Access within the Classroom through Universal Design for Learning and Key Learning Elements

Access within the Classroom through Universal Design for Learning and Key Learning Elements

Joe Grimes (California Polytechnic State University, USA) and Mark Grimes (University of California – Santa Barbara, USA)
Copyright: © 2014 |Pages: 26
DOI: 10.4018/978-1-4666-6006-9.ch013


Much has been done to assure that social justice is achieved by providing equal opportunity for access to education, but less has been done to provide equal opportunity for learning success. This chapter addresses how an organizational trainer/faculty (instructor) may become an Equal Opportunity Instructor for Learning Success (EOILS). In particular, it provides guidance for how Universal Design for Learning (UDL) and Elements of Learning may be combined in an innovative manner to design and implement classes that will provide equal opportunity for learning success. This is accomplished by presenting the UDL Principles and Elements of Learning while showing how course improvements may be made. There are three examples resulting in the final implementation that incorporates significant use of UDL Principles and Elements of Learning. Faculty and organizational trainers (training and development) around the world would likely benefit from the use of UDL.
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Social Justice In Education

Social justice in education can come in multiple forms such as making education more accessible, creating healthy and safe environments for learners and organizational employees, and educating instructors and learners about social justice. This chapter is about a form of social justice in which every instructor can participate by focusing on how she/he can create an environment that maximizes the number of learners in her/his classroom who are targeted for learning success. Creating greater access to educational attainment within the classroom can do this.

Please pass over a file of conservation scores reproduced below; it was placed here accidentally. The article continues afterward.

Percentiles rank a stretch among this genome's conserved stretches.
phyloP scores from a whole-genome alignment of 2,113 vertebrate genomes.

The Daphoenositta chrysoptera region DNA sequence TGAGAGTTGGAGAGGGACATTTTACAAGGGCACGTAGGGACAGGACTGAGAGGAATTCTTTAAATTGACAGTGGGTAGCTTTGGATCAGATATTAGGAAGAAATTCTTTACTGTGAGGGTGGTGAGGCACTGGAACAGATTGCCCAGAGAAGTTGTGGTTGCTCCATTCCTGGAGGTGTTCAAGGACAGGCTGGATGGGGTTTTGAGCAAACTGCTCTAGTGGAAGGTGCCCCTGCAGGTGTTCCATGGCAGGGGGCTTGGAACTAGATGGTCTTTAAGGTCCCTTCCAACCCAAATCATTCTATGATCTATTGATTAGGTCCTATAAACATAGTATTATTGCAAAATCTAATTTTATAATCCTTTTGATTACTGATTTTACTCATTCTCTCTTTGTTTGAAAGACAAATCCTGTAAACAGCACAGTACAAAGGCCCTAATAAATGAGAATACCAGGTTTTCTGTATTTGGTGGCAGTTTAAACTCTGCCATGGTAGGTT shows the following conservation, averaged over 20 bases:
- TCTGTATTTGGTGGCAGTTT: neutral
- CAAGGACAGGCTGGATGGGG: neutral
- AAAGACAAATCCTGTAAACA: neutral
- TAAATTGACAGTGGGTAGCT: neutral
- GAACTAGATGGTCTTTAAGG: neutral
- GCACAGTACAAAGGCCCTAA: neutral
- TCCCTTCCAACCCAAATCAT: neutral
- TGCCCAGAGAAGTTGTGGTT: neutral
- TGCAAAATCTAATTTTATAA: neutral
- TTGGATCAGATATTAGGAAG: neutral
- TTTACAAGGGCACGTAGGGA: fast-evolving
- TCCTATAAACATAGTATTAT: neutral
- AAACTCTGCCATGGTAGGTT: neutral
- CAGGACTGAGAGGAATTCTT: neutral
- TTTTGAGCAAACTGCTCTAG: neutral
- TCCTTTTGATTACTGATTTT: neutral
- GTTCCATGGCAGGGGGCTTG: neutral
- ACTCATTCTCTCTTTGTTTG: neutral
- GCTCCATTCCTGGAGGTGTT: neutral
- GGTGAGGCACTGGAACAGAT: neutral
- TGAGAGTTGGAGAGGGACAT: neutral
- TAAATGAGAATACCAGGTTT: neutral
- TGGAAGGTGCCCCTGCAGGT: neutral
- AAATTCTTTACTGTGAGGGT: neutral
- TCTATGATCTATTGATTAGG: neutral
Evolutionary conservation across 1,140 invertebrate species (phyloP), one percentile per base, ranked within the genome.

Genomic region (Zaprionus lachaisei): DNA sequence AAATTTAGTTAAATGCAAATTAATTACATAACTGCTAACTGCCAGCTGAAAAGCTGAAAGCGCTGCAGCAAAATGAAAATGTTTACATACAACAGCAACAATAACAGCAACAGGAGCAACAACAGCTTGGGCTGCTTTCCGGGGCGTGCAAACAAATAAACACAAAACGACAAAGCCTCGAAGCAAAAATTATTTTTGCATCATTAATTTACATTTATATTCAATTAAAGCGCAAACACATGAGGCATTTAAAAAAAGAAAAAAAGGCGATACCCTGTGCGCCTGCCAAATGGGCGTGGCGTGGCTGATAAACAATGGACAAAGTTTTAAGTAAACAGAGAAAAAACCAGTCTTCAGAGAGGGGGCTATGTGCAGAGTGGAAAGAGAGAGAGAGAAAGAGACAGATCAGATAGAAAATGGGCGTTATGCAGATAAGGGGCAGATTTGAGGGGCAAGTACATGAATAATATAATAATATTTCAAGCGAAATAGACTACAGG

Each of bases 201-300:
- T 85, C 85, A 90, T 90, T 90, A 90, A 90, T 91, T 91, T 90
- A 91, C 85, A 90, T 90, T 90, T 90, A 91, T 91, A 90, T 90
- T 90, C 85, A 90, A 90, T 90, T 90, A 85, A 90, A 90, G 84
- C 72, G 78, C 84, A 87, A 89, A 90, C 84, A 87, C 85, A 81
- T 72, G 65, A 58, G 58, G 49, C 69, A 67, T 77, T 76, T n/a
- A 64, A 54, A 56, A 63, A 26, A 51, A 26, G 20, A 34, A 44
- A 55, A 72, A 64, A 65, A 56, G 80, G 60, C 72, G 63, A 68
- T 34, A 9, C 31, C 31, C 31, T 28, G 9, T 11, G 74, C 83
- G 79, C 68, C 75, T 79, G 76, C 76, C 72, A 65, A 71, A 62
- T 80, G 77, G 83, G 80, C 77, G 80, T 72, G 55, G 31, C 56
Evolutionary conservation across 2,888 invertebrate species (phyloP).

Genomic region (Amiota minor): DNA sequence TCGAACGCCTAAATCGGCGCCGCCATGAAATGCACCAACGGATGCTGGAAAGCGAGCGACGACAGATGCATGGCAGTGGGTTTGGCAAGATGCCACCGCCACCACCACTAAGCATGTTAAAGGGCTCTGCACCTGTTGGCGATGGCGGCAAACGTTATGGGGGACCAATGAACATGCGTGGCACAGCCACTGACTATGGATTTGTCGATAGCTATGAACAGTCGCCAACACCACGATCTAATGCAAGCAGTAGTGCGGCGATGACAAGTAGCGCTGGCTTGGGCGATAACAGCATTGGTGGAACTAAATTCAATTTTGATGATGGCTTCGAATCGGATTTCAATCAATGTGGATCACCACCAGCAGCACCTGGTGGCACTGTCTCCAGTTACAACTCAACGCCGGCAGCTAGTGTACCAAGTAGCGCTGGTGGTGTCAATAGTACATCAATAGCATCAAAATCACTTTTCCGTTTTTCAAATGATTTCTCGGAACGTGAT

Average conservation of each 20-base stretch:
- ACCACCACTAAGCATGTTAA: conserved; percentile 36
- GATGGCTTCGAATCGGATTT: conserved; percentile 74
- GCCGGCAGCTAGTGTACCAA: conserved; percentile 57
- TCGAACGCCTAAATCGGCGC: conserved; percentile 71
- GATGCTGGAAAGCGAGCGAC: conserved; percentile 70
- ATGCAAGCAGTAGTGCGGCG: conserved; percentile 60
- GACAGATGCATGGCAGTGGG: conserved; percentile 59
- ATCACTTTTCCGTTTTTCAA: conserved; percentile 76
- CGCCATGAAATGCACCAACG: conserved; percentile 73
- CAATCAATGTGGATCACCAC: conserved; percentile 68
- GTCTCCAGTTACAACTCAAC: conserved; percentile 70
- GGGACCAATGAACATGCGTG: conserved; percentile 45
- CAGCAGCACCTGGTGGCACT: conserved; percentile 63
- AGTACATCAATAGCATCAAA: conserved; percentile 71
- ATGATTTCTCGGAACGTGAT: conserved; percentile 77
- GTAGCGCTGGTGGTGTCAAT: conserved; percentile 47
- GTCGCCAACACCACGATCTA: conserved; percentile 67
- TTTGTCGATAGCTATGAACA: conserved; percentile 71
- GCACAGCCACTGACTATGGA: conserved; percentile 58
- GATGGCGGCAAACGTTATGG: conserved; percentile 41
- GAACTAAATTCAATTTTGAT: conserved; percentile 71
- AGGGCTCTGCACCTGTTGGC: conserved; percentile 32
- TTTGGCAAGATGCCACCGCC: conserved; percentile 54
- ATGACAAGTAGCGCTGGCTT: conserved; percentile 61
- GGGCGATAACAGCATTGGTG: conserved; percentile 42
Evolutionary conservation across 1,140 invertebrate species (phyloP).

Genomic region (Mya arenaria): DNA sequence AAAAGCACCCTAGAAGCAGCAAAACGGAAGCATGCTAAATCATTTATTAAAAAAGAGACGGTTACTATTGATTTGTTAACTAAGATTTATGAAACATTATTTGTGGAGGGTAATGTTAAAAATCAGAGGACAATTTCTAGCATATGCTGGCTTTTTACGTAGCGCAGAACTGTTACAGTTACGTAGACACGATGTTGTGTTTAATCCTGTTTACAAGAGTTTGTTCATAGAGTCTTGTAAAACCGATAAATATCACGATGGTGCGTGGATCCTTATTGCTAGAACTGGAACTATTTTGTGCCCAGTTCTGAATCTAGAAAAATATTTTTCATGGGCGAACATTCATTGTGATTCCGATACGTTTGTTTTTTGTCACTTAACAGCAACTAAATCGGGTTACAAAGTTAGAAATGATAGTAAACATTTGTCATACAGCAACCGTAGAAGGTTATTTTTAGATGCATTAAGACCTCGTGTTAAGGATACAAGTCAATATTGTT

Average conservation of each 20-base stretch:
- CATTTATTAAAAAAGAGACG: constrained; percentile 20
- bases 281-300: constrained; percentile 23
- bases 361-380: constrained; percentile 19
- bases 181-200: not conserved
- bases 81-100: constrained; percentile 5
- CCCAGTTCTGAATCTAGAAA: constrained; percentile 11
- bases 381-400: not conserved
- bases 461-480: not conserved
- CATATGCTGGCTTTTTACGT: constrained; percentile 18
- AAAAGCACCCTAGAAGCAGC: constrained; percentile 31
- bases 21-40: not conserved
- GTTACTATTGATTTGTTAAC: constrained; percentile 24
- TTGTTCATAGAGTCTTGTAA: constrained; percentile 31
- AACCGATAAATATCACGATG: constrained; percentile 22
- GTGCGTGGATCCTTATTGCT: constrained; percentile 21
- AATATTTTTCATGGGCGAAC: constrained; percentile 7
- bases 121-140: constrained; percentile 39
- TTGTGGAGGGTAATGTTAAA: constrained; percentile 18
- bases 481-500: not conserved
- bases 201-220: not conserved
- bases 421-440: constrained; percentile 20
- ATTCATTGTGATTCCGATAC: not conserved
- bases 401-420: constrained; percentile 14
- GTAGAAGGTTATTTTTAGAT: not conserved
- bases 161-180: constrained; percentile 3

Access to education often refers to learners trying to get into a course, school, or organization by overcoming physical, historic, or other barriers. But what happens when a learner overcomes those barriers and enters into a course at a school or within another organization? The concern of access to education becomes replaced by the concern of access to successful learning within the classroom. While many organizations, especially schools, have systems in place to make educational materials accessible to those with physical and/or mental limitations, a gap often remains for learners with different learning and study preferences. Often those with the greatest ability for recognizing these differences in learners and accommodating for these differences are the instructors.

Instructors who try to improve all of their learners’ potentials for learning success could be described as Equal Opportunity Instructors for Learning Success (EOILS). An EOILS does not discriminate based on race, age, sex, other personal characteristics, or learning preferences. EOILS will also do whatever they reasonably can to accommodate for variation in how learners learn and study.

An EOILS must consider each individual who enters the course. Learners come to courses with a high variation of prior knowledge and experiences (Bransford, Brown, & Cocking, 2000). Because each individual constructs his/her own knowledge, equivalent backgrounds might not mean equivalent knowledge construction (Bruner, 1996). Although learners learn best when information is presented according to highly researched principles (Mayer, 2005; Mayer, 2009) and study strategies (Weinstein & Mayer, 1985; Mulcahy-Ernt & Caverly, 2009; Dunlosky, Rawson, Marsh, Nathan, & Willingham, 2013) they may need different varieties of learning activities and starting points (Rose, 2006; Rose & Meyer, 2006). Providing learners with choices of where to start and how to learn helps to advance the abilities of those who might not otherwise be able to succeed.

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